The headline news last month that Sears Holdings (SHLDQ) turned a quarterly profit for the first time in several years sent its stock soaring 20%, but as usual, the euphoria quickly wore off, and today its shares trade 22% below that high point. Ever the optimists, Sears investors grasp onto any hint of good news, only to be smacked upside the head by reality.
From spinoffs and sales of stores to financing and branding deals, Sears stock rallies on the news only for the hoped-for long-term gains to be revealed as ephemeral. No one wants to see Sears go under, and its investors likely hope each fresh development will be the one that marks the start of the retailer's revival, but that never turns out to be the case.
Operating on a non-recurring basis
There was good reason not to get too excited by Sears' first quarter. A quick read of the press release showed that its $244 million Q1 profit had nothing to do with its shoppers buying more clothes or household goods, since comparable-store sales tumbled 12.4% at Sears and 11.2% at Kmart. Rather, it was deals like the sale of its Craftsman tool business to Stanley Black & Decker (SWK -2.16%) that inflated its returns. If you backed them out, Sears actually had a loss of $230 million, worse than the $199 million loss it recorded a year before.
And so it has ever been with Sears since Chairman and CEO Eddie Lampert bolted together the ailing Kmart and Sears, Roebuck chains. Early on, it was the use of financial gimmicks such as total return swaps and stock buybacks that allowed Sears to keep up the appearance of improvement; later, it was spinoffs like those of Sears Hometown & Outlet Stores and Land's End.
Most recently, it has been the monetization of Sears' significant real estate holdings that has driven the gains, such as those realized after Lampert created the real estate investment trust Seritage Growth Properties (SRG 1.84%) and sold it several hundred stores, or dipping into his admittedly deep pockets to loan the retailer money. Unfortunately, all that has simply allowed Sears to keep the lights on.
Burning the furniture to heat the house
Analysts estimate Sears Holdings is burning through so much cash that it could run out within the next month. TheStreet.com quotes Iszo Capital financial analyst Brian Sheehy as saying Sears is burning through $189 million a month in cash, and because at the end of April it had just $70 million left on its credit revolver and $264 million in cash, the well should run dry in July. Unless, of course, it can come up with yet another one-time cash infusion.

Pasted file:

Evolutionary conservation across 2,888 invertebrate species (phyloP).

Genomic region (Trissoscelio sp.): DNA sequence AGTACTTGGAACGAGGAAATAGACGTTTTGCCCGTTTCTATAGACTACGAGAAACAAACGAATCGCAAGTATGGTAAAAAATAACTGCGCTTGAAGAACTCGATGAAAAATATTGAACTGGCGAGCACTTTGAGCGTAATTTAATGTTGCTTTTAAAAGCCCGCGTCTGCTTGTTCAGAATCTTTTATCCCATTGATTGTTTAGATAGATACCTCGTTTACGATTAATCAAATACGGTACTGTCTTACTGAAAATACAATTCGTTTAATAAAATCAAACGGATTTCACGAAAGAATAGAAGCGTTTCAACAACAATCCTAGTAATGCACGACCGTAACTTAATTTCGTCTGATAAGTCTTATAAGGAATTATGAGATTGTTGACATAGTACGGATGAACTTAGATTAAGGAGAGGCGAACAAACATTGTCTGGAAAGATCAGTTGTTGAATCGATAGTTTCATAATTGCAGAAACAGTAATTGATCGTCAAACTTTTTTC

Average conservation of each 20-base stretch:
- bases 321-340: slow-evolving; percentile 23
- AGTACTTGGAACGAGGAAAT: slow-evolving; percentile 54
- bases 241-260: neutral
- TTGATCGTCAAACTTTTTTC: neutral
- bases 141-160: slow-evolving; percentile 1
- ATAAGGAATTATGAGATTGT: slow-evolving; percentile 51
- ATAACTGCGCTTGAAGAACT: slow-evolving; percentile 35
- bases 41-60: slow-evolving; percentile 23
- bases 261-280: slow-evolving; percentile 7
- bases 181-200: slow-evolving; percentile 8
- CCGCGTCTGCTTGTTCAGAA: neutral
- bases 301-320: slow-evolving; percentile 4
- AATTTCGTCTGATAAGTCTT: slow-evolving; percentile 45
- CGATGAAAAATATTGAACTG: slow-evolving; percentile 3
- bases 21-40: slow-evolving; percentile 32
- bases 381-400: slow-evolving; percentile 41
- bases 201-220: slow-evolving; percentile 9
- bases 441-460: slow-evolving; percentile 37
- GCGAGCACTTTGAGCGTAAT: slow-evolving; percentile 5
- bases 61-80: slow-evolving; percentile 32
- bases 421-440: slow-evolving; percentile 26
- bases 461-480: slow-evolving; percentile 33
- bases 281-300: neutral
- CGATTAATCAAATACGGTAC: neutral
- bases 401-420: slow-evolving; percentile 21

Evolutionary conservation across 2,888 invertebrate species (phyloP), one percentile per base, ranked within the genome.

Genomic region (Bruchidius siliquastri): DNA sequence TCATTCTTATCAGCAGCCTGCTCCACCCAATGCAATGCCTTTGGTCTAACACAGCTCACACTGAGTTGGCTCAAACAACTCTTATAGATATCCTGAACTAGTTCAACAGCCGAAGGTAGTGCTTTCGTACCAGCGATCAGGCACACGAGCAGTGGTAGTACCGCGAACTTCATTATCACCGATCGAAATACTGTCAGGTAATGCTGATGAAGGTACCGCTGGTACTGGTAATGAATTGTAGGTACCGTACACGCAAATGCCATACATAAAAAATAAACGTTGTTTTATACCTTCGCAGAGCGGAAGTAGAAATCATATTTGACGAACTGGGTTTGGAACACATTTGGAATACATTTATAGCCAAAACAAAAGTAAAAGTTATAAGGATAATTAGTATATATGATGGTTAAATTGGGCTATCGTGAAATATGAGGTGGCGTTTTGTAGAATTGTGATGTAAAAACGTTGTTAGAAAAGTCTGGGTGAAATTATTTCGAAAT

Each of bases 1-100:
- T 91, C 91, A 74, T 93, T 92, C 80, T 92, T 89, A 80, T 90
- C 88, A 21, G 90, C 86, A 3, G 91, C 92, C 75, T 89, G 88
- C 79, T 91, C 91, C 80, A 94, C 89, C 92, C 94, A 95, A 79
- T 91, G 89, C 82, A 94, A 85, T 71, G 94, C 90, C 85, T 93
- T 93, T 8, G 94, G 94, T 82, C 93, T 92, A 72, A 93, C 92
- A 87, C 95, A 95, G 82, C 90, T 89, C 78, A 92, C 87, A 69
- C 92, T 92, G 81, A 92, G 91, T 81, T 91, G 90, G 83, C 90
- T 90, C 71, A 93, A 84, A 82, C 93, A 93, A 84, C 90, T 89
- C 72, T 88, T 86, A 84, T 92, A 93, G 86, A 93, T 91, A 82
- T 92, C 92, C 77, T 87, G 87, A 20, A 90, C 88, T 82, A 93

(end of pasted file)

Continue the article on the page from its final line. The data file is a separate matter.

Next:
The problem is that Sears is running out of gimmicks to deploy and assets to shed; it can't keep this up for much longer. But some speculate that a month longer is all the time Lampert really needs before he can allow Sears to go under.
According to Debtwire, a corporate debt intelligence service, because of Sears property sale to Seritage in 2015, July 8 would be the earliest the retailer could seek bankruptcy protection without worrying about being accused of violating laws on fraudulent conveyance. Under bankruptcy law, there is a two-year window where the courts can consider whether assets were improperly transferred.
The end is nigh
That was also one of the concerns surrounding the sale of Craftsman that Stanley acknowledged was a possibility. Although the toolmaker said it had shielded itself from Sears financial woes, it admitted a judge could unwind the deal if a judge determined Sears was bankrupt at the time of the deal or became bankrupt because of it.
Of course, Sears is not profitable, it has declared there is an imminent risk of bankruptcy (albeit the disclosure was largely boilerplate), and it has within the past week said it will be closing even more stores than it had previously announced and slashing dozens of corporate positions.
While Sears Holdings investors may be hoping for the best, at this point they should realize that whatever good news is delivered, bad news will probably be following close behind. The retailer has been described as a slow motion liquidation, and we may very well see the end of it next month.